I don’t like asking people to donate.  It’s uncomfortable.  But, I want to keep leading neuroscientists focused on finding a solution to MSA. So if you’re looking for a cause to support, consider MSA research and go to www.markfreifeld.com to donate.

Thank you.

My daughter’s story about the impact of MSA

My daughter’s story about the impact of MSA

My MSA journey

Well its been 15 months since my MSA diagnosis.  How am I doing?  Unfortunately, the disease has progressed manifested by the most pronounced symptoms of an inability to walk plus my speech is now being affected.  However, I must say despite the constant challenges of this disease, I am coping pretty well. I am support by a loving family and supportive network of friends. I try to maintain a positive attitude because the alternative is unacceptable to me. I can’t control MSA, but I can control my response to it.

I also want to resume fund raising efforts. I want to remain active in the cause and continue to raise money for MSA research  I want to make sure that smart neuroscientists remain motivated to find solutions to neurodegenerative conditions like MSA.  Throughout my journey, it was common for me to hear doctors say “There is no cure for MSA.”

That is an unacceptable answer to me because it limits discovery, quiets curiosity, and highlights hopelessness.  The answer should be “There is no cure for MSA – Yet.  But one day there will be.”

That answer keeps curiosity and hope alive. I don’t know when that day will arrive, but I have confidence one day MSA will be an incurable disease of the past like certain cancers, smallpox, and bacterial infections. Discovery of new breakthrough knowledge should be the obstacle to a cure, not money. Thus far, approximately $35,000.00 has been raised.  I know money raised today will probably not help me, but perhaps it will help people with MSA in the future. This disease needs to be eradicated from human beings.

I encourage you to donate and contact your network of friends, family, acquaintances, and co-workers.   We can’t wait for someone famous to contract MSA and give it a name and public face.  Write your congressional representative or senator to support funding of medical research at NIH. Given today’s fiscal budget stress, NIH funding is always at risk of being cut at the very time when it needs to be increased.  Imagine one day, someone will present to their doctor with MSA symptoms, and their doctor will respond, “This disease used to be incurable and a death sentence, but today we have a solution.”  I dream about that day. The time is now.

Vote for me!

I have submitted an application to participate in the 4th annual Mayo Clinic Healthcare Conference on Social Media. They are offering three scholarships for people to attend and participate. Winners will be selected not only by a panel, but also through a combination of Facebook likes and comments on my essay. Please read my essay, ‘like’ it on Facebook and vote for me!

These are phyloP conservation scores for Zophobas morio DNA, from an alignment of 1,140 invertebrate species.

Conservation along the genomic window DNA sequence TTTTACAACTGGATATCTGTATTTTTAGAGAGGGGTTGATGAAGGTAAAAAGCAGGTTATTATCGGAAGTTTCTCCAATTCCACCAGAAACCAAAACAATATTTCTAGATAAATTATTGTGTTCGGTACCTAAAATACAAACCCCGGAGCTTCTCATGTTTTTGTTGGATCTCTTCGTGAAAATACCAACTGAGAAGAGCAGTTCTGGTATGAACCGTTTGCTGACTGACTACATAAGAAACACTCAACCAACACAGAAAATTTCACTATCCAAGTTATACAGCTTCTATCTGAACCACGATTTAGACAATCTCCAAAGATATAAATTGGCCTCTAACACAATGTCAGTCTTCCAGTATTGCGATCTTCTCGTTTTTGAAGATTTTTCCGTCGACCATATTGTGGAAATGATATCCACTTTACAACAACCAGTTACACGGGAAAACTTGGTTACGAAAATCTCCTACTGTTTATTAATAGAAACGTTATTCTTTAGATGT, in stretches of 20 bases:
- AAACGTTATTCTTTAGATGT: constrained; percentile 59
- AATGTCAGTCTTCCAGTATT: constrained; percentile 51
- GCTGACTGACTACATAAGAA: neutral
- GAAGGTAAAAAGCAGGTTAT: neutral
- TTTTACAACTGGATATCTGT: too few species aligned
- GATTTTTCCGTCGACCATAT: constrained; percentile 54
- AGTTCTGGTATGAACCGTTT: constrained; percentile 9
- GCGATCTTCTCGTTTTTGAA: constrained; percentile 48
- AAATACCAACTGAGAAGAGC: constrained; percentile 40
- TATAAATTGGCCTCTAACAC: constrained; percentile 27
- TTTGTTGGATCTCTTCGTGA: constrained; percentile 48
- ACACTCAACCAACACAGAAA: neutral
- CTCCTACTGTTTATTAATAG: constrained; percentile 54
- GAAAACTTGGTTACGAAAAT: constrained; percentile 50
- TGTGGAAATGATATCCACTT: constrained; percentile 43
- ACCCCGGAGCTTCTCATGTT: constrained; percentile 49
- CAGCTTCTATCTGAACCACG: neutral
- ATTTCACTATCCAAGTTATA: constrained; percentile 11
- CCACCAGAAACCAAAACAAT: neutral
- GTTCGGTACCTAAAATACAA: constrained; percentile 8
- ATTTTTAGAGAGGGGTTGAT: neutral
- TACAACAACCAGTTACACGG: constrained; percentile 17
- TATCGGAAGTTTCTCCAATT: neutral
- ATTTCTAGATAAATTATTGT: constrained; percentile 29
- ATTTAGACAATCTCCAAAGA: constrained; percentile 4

Click here to vote: http://socialmedia.mayoclinic.org/2012/07/17/mark-f-scholarship-contest-essay/

After reading the essay, vote for me by clicking ‘Like’at the bottom of the essay.  Thank you

July 16, 2012

I’m excited to announce we’ve raised over $20,000  for MSA research. We want to continue to raise funds for research and awareness. Help the MSA community raise awareness about this disease by signing this petition and passing it on to your friends and family. The goal is get 1,000 signatures or more.  Sign the petition here!

June 14, 2012

I am deeply touched at the response we’ve received.  The donations, words of support and encouragement, love and kindness have been overwhelming and I am grateful.  Some of the most striking responses were from people who have known friends or family members who have struggled with MSA.  This battle has led me on a journey that I never thought I would encounter.  Two years ago, I had a battle with cancer, received treatment, and was cured.  MSA is more challenging because it is rare and at this time, there is no cure.  By comparison, there are approximately 12 million people in the U.S. battling cancer at any given time 1; for MSA the number of people at any given time is approximately 50,000.  Thus, the resources for cancer are tremendous while MSA and other rare diseases struggle for solutions.  Money is one of the obstacles to discovery and private sector financing is critical to funding research at medical insitutions like the Mayo Clinic.  Your donation can truly be lifesaving.